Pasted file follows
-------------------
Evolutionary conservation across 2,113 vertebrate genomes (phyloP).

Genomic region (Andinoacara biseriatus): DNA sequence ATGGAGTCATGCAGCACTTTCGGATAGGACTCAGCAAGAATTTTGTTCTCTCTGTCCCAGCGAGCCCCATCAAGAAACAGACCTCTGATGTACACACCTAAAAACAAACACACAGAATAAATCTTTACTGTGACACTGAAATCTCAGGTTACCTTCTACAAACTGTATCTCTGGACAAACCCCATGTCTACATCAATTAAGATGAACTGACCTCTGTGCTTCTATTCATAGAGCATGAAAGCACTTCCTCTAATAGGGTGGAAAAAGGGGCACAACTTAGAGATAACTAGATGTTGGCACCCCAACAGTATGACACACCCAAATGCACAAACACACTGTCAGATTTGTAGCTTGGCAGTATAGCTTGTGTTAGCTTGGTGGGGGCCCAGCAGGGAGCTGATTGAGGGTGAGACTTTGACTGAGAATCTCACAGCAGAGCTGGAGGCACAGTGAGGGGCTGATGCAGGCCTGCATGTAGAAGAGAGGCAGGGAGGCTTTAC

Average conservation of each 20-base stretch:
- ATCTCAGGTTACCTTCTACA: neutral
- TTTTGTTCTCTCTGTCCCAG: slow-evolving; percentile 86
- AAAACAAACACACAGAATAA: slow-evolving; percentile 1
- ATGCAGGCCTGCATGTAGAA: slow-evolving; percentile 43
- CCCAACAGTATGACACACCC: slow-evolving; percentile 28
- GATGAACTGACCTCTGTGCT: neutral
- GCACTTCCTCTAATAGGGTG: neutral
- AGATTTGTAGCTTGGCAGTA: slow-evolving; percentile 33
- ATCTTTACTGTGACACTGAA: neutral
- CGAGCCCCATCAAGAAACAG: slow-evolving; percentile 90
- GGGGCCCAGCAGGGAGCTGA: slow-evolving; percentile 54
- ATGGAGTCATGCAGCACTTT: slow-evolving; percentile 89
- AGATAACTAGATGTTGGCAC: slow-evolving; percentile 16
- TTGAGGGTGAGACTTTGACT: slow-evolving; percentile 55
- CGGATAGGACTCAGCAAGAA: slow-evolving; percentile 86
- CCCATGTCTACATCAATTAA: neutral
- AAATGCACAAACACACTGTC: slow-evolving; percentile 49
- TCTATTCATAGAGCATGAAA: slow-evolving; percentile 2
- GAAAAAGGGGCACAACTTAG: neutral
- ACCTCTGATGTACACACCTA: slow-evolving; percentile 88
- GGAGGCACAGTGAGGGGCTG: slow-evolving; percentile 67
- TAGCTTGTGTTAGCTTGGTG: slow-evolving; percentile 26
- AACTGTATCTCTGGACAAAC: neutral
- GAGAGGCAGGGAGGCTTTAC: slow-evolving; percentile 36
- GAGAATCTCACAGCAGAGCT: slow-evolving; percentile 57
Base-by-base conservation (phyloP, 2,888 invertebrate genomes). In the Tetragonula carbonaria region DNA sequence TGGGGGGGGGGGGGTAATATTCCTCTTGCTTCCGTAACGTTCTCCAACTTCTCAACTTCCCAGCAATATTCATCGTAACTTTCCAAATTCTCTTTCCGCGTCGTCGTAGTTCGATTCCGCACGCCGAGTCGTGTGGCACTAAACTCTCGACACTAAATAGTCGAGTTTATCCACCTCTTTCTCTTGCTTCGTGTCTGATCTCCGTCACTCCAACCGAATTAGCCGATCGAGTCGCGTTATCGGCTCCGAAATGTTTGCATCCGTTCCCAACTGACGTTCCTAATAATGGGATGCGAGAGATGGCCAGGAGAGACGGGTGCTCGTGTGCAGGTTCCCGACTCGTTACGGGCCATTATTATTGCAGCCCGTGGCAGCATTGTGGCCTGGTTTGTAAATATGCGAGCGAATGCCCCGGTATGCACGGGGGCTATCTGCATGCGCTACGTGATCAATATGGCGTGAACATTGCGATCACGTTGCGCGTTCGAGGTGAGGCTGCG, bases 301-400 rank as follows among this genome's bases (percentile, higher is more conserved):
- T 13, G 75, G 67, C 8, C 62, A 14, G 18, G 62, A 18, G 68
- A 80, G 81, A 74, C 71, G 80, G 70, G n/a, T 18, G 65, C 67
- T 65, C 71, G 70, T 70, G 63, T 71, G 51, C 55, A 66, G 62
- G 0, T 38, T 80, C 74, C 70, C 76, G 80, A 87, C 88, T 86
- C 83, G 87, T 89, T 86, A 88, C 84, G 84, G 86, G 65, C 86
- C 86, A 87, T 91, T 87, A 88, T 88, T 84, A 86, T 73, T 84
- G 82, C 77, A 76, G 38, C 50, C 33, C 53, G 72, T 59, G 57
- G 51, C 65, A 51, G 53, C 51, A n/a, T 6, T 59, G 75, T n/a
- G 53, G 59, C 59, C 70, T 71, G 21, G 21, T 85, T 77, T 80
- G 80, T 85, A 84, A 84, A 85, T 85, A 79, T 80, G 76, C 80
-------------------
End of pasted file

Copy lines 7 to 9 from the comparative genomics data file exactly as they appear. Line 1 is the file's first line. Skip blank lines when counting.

- ATGCAGGCCTGCATGTAGAA: slow-evolving; percentile 43
- CCCAACAGTATGACACACCC: slow-evolving; percentile 28
- GATGAACTGACCTCTGTGCT: neutral